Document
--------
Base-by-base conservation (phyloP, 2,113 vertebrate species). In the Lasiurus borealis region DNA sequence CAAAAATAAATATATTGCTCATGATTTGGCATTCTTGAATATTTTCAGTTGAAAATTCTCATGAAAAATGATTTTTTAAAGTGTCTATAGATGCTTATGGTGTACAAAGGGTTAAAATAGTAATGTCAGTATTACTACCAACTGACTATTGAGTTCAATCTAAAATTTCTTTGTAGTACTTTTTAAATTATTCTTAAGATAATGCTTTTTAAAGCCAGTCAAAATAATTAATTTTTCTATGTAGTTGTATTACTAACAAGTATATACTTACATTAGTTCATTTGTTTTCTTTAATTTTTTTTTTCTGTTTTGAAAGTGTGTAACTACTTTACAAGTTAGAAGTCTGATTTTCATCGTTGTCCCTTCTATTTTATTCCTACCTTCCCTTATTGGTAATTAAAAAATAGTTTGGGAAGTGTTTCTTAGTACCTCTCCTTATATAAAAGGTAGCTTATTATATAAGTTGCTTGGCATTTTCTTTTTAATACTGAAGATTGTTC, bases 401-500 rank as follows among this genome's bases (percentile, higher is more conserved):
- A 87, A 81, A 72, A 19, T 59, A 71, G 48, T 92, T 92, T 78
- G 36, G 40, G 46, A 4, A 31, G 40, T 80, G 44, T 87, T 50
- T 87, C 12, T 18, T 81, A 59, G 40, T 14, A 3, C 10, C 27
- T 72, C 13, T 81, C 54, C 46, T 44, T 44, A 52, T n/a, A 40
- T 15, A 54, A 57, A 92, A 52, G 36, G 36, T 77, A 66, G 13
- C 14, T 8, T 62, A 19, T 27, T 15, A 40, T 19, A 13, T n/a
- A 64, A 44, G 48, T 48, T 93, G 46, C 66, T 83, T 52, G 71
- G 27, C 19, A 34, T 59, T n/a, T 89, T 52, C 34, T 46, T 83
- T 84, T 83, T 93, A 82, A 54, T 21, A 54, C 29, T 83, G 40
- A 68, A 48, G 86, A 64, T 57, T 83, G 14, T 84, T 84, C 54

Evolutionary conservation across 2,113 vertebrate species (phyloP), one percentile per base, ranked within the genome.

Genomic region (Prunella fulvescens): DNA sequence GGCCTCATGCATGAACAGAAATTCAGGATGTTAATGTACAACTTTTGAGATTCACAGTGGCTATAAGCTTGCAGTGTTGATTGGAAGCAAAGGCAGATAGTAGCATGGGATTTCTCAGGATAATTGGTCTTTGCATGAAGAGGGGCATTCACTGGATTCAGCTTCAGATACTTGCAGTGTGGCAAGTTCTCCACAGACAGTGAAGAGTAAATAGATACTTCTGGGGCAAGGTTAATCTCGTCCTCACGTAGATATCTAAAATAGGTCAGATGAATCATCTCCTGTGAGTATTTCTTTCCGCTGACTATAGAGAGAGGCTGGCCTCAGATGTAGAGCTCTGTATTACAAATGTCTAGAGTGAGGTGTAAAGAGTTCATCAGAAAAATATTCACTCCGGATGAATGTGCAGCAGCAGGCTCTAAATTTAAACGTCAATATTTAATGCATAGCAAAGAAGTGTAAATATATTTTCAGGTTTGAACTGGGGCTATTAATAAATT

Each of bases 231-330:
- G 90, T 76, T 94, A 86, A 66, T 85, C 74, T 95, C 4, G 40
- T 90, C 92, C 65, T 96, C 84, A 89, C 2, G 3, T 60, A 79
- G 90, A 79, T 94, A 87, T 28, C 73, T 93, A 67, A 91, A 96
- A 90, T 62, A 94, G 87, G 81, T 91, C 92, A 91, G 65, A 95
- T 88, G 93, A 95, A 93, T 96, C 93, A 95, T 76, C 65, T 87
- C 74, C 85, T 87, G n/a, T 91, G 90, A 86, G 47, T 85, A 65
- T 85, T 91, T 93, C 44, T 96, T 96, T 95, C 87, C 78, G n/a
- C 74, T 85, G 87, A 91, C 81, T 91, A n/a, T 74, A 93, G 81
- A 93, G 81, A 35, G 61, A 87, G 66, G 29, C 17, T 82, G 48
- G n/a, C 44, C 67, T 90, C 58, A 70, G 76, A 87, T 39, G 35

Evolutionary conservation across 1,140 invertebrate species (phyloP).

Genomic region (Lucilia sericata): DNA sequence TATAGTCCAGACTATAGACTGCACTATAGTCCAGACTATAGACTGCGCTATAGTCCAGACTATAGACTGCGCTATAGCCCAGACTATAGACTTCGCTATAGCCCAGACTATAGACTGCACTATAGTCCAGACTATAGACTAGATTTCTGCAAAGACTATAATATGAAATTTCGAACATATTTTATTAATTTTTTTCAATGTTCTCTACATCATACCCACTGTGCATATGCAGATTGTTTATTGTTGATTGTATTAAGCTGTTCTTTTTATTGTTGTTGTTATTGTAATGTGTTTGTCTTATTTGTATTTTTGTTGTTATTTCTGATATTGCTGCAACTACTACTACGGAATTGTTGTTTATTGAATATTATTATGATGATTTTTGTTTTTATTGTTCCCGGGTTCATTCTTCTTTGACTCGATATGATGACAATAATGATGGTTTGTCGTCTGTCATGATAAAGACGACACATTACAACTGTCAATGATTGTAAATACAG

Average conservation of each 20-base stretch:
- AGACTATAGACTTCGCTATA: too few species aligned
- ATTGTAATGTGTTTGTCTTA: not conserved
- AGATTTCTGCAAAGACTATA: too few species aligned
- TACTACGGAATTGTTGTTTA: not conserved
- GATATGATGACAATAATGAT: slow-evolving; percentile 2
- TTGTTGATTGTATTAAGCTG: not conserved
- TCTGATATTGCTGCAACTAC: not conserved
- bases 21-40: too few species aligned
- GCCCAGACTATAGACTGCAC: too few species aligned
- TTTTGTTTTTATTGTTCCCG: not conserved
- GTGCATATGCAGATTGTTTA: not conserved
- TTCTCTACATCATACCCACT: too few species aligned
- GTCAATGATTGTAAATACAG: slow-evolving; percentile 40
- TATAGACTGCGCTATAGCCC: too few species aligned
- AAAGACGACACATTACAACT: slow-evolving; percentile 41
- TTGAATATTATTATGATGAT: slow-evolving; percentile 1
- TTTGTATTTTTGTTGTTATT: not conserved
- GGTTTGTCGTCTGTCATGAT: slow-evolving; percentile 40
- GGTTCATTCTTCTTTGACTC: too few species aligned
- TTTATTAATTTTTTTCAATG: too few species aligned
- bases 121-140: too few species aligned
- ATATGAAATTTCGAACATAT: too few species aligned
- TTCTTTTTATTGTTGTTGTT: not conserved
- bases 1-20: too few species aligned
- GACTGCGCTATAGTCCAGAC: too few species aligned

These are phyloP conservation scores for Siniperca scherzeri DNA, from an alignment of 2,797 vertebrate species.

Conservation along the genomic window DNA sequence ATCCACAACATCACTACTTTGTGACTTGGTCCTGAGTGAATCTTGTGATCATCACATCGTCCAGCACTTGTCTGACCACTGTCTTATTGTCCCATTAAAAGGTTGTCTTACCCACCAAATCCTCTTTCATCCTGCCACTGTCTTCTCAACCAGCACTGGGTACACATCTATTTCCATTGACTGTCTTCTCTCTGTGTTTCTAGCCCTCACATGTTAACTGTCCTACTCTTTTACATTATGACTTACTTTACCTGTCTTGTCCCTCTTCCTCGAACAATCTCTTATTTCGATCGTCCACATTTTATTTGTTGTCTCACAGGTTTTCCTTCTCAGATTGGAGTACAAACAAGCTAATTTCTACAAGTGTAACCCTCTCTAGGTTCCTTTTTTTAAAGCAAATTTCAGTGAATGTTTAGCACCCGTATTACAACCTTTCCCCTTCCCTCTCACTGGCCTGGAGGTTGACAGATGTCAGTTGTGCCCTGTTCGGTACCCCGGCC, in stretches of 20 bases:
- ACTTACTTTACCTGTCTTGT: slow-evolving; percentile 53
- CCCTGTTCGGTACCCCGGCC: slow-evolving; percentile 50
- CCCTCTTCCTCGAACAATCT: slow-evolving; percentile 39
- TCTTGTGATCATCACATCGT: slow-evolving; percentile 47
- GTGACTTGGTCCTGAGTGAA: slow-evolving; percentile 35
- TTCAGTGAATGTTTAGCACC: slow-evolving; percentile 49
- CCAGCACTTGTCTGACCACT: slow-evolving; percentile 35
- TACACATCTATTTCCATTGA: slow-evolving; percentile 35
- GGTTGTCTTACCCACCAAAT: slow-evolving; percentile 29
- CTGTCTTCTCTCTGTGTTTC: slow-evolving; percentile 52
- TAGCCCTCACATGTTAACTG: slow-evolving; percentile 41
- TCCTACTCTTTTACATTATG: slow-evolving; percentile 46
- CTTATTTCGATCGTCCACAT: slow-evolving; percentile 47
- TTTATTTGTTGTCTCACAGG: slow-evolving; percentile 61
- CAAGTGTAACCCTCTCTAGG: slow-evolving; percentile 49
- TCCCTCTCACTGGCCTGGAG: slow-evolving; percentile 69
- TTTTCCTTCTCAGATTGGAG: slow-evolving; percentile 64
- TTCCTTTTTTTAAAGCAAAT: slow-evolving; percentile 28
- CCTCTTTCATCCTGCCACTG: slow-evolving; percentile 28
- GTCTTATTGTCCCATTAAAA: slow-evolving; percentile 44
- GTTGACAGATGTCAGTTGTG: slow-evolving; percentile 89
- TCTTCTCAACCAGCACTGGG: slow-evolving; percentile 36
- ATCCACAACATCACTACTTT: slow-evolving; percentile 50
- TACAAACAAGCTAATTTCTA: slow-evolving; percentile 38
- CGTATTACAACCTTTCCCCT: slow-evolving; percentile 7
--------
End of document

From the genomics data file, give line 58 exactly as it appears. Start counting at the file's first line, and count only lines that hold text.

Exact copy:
- TCTTGTGATCATCACATCGT: slow-evolving; percentile 47